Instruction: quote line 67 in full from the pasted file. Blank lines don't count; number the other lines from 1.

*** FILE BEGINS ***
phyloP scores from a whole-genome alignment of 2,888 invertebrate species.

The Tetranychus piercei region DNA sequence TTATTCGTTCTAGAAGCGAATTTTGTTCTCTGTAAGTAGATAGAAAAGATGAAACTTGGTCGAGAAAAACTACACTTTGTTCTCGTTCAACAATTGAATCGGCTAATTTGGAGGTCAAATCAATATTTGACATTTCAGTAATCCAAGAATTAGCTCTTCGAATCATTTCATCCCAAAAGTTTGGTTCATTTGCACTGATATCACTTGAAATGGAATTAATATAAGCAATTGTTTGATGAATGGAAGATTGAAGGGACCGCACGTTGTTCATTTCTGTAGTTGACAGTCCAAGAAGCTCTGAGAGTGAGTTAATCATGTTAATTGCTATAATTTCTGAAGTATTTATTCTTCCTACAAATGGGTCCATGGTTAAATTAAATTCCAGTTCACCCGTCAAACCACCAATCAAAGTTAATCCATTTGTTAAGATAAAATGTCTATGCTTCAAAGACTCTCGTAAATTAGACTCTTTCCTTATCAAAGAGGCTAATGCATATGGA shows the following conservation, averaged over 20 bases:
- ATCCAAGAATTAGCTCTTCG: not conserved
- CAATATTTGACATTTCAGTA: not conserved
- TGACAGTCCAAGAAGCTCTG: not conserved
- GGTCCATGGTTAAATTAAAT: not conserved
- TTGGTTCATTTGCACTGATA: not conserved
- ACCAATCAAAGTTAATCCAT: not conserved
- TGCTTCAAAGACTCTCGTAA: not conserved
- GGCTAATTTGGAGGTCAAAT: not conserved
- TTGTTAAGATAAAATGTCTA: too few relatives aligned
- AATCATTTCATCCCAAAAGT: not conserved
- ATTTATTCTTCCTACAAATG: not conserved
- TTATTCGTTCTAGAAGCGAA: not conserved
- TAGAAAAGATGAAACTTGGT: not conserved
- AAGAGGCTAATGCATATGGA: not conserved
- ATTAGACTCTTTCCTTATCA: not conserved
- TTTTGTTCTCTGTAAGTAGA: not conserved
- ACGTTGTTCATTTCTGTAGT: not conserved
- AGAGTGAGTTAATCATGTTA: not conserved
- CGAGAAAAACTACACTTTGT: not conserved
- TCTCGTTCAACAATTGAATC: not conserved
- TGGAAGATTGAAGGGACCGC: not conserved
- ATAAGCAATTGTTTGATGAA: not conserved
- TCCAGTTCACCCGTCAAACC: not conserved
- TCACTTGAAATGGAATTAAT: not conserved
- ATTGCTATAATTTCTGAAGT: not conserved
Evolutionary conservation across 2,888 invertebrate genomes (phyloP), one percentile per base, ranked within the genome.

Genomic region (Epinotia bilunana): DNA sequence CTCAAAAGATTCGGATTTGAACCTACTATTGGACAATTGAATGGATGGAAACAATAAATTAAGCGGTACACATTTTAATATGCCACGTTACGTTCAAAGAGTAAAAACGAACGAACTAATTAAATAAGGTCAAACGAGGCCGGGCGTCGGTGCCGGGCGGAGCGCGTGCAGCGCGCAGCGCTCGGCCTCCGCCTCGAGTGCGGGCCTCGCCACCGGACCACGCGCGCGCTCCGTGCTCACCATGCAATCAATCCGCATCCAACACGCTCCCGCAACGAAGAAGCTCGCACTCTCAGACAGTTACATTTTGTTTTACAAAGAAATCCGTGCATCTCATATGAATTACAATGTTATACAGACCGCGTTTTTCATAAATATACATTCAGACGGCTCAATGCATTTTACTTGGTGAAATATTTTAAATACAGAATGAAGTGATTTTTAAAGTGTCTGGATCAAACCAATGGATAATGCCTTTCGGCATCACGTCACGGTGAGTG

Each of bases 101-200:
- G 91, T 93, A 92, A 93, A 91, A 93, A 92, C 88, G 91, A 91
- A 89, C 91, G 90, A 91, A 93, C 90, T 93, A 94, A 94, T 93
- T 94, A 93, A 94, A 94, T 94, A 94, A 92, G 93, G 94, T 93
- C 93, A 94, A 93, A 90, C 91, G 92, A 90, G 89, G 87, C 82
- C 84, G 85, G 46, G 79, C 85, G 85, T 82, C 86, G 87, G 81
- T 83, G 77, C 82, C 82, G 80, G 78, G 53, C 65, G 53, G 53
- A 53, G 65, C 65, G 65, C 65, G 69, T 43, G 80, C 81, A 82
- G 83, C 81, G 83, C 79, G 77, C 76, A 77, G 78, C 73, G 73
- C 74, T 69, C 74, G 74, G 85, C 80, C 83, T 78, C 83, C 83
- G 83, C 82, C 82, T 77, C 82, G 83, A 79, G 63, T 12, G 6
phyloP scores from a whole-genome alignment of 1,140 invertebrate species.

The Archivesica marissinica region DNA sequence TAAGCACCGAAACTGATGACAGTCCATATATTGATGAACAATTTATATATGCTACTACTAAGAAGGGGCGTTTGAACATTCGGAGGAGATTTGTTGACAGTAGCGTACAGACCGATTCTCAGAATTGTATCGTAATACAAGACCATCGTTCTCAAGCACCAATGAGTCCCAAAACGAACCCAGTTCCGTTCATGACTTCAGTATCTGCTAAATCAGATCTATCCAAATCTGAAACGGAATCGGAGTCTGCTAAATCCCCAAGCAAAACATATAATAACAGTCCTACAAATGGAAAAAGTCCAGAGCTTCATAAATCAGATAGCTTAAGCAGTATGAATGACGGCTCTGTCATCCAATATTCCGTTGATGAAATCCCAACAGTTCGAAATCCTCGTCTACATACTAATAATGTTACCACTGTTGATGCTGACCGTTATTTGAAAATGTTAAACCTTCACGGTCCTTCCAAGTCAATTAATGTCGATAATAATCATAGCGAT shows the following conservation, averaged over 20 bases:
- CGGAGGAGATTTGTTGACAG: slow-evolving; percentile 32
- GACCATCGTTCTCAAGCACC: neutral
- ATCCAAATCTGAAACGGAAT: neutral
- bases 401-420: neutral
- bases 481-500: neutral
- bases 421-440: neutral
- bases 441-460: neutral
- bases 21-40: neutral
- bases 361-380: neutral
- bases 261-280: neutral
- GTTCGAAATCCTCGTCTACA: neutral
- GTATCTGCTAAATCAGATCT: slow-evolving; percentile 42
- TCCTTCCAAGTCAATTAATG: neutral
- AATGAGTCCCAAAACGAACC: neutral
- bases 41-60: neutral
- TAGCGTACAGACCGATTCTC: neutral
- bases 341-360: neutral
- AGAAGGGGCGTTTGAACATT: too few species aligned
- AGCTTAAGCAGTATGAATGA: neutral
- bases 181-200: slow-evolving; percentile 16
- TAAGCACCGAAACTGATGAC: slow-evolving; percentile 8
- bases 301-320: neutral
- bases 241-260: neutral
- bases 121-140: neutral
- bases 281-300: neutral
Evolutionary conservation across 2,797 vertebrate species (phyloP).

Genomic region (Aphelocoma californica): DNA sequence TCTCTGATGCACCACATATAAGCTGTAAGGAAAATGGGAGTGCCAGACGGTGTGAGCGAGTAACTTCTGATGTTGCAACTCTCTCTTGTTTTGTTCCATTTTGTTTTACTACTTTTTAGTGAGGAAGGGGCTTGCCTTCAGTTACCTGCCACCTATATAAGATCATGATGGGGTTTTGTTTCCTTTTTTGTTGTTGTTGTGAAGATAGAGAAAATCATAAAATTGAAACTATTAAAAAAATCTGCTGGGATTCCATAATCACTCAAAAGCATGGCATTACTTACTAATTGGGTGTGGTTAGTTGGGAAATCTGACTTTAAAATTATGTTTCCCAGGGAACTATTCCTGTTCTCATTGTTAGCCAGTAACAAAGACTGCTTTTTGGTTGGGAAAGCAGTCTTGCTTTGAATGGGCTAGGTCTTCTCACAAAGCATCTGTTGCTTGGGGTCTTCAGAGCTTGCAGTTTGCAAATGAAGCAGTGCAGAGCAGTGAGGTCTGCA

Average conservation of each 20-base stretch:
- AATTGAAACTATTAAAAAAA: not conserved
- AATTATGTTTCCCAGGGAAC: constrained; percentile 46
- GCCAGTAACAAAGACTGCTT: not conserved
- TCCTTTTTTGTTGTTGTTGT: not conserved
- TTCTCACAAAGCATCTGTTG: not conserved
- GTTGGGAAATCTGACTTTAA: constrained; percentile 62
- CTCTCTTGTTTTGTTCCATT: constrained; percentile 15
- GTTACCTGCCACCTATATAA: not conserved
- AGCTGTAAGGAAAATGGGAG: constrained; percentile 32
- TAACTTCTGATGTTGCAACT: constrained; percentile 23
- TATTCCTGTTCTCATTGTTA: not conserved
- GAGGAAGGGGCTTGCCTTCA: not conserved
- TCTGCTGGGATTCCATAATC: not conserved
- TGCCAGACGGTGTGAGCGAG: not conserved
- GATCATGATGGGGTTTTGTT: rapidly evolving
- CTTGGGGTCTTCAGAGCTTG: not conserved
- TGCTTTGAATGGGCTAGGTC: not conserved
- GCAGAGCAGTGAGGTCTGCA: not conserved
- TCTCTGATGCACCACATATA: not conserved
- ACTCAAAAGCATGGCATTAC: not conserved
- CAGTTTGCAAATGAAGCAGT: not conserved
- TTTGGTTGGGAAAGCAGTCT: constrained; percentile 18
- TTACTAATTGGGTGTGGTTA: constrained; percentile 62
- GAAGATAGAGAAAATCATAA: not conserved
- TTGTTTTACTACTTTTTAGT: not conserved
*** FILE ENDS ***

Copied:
- bases 281-300: neutral